Ali Carter, New Economy Development Director

LOWELL – During a business roundtable discussion with Mayor Sokhary Chau, Ali Carter described her role as the new economic development director as a trial.

The group sessions are designed to educate business owners about city services and provide additional support for pandemic-related impacts. Carter has been on the job for less than a week and is still learning all of her roles and responsibilities, but she managed to provide much-needed resources and line-up support to many of the participants.

“Business owners from the first communities — Asian-American, Hispanic and Latino, Caribbean-American and African-American — came to town hall to meet with leadership,” recalls Carter. “We want business owners to know you belong here, you’re welcome here and we’re here to help.”

Putting yourself out there and having an open door policy are core Carter values. She takes pride in her work and that of her department for its accessibility and deep expertise, which includes a multilingual staff who speak Spanish and Portuguese. The department also contracts Khmer translation services through the Cambodia Mutual Aid Association.

“My overall job is to help make this city a great place to do business,” Carter said. “But my day job is to do that by providing customer service to people looking to start a business in the city and guiding them to where they need to go to get their licenses and permits. I can help them assess their process, And thinking about what’s possible and how we can get them to that place.”

It’s a big step up from her previous position as economic development coordinator for the Town of Arlington, which she held for nearly six years. Not only is Lowell three times the size of Arlington, but it is designated a “Gateway City” under Massachusetts general law.

Gateway cities are defined by the guidelines as medium-sized urban centers that underpin regional economies facing “persistent social and economic challenges” while retaining “many assets with unrealized potential”. For generations, communities like Lowell have been home to industry, providing residents with good jobs and a “gateway” to the American Dream.

The Legislature defines the 26 Gateway Cities to the Commonwealth as: Attleboro, Barnstable, Brockton, Chelsea, Chicopee, Everett, Fall River, Fitchburg, Haverhill, Holyoke, Lawrence, Leominster, Lowell, Lynn, Malden, Methuen, New Bedford, Peabody , Pittsfield, Quincy, Revere, Salem, Springfield, Taunton, Westfield and Worcester.

“Because Lowell is a gateway city, and because of the way the state supports economic development, there are a variety of programs and services available to businesses,” Carter said.

In a state-supported environment, there is a rich substratum of organizations spread across the Lowell area that provide economic, technological and social opportunities to support business investment.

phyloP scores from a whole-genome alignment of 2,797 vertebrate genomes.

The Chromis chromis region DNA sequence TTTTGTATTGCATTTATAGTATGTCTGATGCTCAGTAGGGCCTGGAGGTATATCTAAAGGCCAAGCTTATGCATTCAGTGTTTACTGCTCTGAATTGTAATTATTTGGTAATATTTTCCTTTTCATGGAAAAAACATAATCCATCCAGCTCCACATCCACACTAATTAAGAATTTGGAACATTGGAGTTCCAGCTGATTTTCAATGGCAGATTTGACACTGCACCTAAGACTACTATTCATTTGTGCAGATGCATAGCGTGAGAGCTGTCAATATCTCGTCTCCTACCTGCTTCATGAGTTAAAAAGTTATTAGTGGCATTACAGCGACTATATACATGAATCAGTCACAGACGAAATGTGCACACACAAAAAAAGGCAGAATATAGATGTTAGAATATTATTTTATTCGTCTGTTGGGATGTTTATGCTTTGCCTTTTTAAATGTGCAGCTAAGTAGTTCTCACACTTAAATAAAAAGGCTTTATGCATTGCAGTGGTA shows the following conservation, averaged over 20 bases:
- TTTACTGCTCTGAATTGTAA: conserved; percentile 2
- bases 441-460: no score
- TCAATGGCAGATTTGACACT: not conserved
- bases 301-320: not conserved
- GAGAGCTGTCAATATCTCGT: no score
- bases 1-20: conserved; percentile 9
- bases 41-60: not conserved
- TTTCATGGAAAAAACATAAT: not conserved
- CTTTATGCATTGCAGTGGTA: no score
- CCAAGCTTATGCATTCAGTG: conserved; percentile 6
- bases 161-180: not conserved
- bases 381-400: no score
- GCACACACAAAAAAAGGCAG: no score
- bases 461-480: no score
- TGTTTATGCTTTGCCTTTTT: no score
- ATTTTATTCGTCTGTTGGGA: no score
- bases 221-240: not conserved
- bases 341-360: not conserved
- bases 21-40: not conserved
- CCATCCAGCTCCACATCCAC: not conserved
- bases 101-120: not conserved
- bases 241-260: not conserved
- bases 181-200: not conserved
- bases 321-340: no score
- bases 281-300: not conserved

“There’s a whole ecosystem of support here, from Community Teamwork, which provides technical assistance and microloans, to the Lowell Development Finance Corporation, which provides microloans,” Carter noted.

It’s her job to take all of these important and diverse assets and help make them available to the business foundation or potential business owners, a process Carter describes as a “full service for entrepreneurs.”

“In this city, we also offer forgivable loans for opening or expanding a business here,” Carter explained. “With so many resources, it has been a satisfying experience for me to be involved.

Carter is an accidental-intentional economics executive. She graduated from UMass Amherst with a BA in History and Northeastern University with an MA in History and worked for 10 years at an area museum.

“When you work in the nonprofit museum world, you have to raise money,” Carter said. “I’ve spent a lot of time talking to small business owners and I’ve realized that there’s not much difference between a business district and a museum when it comes to funding. Also, many towns and cities in the Commonwealth already have a historic preserve behind their creation, So bringing these two disciplines together is very attractive to me.”

She brings her historical background to the business opportunity in Lowell, which she describes as a city with “good bones,” observing that cobblestone streets, red-brick factory buildings and even canals drive motorists and city planners crazy , cannot be built today. It was these unique pieces that convinced Carter that Lowell was capable of growth.

“Lowell is an old city, built on a pedestrian scale, and we can take advantage of that. There’s really something authentic about this city,” Carter said. “It has a handcrafted feel that fits very well with the arts and crafts movement that now occupies some of these spaces, such as West Avenue Studios.”

On her top priority list, though, is looking for overlaps between Lowell’s rapid recovery plan and the U.S. rescue effort.

“Both programs have projects for wayfinding signage, storefront improvements and small business support,” Carter said. “Developing those programs and getting them up and running is what I’m working on right now.”

Longer term, she’s also considering how to increase the city’s tax base, which has been hit hard during COVID-19.

Every day, her doors open to aspiring and current business owners looking to take advantage of the services, programs and support her department offers.

“We prefer people to make appointments in advance so we can give them the time they need,” Carter said. “We’re here to help.

Source link